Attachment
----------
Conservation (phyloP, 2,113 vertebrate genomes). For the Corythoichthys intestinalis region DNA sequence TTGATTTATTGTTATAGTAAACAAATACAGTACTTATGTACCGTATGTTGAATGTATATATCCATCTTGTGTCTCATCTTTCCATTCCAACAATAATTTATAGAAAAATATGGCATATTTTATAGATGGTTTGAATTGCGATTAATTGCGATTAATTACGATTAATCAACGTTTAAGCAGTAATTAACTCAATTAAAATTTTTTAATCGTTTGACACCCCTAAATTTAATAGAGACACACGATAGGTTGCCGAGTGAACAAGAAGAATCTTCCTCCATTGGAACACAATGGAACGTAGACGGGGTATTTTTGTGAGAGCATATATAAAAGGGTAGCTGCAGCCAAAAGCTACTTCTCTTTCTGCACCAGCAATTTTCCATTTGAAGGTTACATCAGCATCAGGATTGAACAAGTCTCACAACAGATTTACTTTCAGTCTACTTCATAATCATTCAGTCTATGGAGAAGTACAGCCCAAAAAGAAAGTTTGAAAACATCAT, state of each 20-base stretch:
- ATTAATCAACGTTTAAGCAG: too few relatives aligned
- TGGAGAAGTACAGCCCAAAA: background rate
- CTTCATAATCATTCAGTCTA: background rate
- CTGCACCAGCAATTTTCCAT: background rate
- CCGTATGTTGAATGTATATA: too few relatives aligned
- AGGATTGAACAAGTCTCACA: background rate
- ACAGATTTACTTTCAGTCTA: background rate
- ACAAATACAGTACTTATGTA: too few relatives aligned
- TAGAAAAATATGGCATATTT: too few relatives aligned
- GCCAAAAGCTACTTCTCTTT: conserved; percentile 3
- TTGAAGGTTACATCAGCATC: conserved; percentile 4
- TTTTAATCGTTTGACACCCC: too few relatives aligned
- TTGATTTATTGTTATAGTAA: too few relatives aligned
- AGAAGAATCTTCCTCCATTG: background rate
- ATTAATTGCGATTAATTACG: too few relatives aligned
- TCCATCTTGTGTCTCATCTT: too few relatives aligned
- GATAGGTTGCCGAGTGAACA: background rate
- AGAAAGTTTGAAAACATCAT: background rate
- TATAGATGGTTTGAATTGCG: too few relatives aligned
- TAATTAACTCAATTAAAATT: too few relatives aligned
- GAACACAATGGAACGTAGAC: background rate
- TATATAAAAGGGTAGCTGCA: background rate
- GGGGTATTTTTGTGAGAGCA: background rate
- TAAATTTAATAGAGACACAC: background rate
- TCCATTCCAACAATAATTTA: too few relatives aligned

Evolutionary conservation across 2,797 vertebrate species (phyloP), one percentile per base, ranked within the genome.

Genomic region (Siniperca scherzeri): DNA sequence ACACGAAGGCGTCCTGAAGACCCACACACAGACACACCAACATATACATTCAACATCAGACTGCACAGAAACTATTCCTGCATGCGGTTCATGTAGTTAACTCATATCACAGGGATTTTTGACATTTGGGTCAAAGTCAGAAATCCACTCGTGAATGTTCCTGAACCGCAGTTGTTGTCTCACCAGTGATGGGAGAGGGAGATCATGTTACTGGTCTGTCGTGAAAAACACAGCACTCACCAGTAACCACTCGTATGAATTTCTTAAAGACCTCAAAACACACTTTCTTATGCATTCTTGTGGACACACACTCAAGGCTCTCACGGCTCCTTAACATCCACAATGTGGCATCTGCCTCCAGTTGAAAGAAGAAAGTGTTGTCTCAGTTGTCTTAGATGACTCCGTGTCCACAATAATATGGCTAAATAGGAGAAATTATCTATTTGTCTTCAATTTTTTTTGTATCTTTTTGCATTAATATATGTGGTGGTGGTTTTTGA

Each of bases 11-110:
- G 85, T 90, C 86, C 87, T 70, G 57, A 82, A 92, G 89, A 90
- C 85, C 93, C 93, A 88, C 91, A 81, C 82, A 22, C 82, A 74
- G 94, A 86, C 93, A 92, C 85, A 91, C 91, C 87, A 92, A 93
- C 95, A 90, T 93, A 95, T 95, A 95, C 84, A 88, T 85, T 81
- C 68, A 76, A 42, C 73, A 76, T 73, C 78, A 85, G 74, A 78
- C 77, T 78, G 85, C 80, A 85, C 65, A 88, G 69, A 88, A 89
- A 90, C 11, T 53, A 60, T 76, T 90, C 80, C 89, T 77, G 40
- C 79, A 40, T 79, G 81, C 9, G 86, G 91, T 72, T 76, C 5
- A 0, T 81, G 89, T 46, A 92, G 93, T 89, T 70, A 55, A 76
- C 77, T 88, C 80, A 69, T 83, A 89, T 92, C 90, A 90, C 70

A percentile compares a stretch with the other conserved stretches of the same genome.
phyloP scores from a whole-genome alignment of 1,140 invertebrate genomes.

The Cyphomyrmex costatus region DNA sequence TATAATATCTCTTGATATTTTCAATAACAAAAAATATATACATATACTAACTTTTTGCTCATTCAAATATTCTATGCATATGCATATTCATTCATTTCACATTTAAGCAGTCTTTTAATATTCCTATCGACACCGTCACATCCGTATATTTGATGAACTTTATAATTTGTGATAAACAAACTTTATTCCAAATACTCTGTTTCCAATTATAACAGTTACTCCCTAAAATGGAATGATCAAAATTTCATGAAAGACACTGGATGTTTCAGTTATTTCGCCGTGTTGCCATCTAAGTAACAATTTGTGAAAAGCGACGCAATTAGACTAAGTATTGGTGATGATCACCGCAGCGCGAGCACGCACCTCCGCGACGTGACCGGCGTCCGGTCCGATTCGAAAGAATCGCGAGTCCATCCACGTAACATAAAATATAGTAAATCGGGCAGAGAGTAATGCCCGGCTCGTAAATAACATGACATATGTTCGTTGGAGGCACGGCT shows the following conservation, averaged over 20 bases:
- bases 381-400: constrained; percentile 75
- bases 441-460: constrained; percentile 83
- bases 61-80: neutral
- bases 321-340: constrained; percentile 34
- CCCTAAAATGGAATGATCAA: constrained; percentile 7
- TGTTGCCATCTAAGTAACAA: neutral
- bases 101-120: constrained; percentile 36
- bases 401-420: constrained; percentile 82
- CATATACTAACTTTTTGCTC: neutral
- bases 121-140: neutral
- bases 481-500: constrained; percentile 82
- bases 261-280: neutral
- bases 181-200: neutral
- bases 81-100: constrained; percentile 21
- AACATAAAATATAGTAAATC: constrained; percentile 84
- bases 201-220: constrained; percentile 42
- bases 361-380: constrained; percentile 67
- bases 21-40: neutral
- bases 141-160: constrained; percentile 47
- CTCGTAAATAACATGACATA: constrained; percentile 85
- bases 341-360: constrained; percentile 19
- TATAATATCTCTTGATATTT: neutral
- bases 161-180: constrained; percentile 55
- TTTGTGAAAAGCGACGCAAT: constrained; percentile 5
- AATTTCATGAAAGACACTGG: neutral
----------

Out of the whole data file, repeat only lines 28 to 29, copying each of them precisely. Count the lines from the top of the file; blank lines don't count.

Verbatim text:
Genomic region (Siniperca scherzeri): DNA sequence ACACGAAGGCGTCCTGAAGACCCACACACAGACACACCAACATATACATTCAACATCAGACTGCACAGAAACTATTCCTGCATGCGGTTCATGTAGTTAACTCATATCACAGGGATTTTTGACATTTGGGTCAAAGTCAGAAATCCACTCGTGAATGTTCCTGAACCGCAGTTGTTGTCTCACCAGTGATGGGAGAGGGAGATCATGTTACTGGTCTGTCGTGAAAAACACAGCACTCACCAGTAACCACTCGTATGAATTTCTTAAAGACCTCAAAACACACTTTCTTATGCATTCTTGTGGACACACACTCAAGGCTCTCACGGCTCCTTAACATCCACAATGTGGCATCTGCCTCCAGTTGAAAGAAGAAAGTGTTGTCTCAGTTGTCTTAGATGACTCCGTGTCCACAATAATATGGCTAAATAGGAGAAATTATCTATTTGTCTTCAATTTTTTTTGTATCTTTTTGCATTAATATATGTGGTGGTGGTTTTTGA

Each of bases 11-110: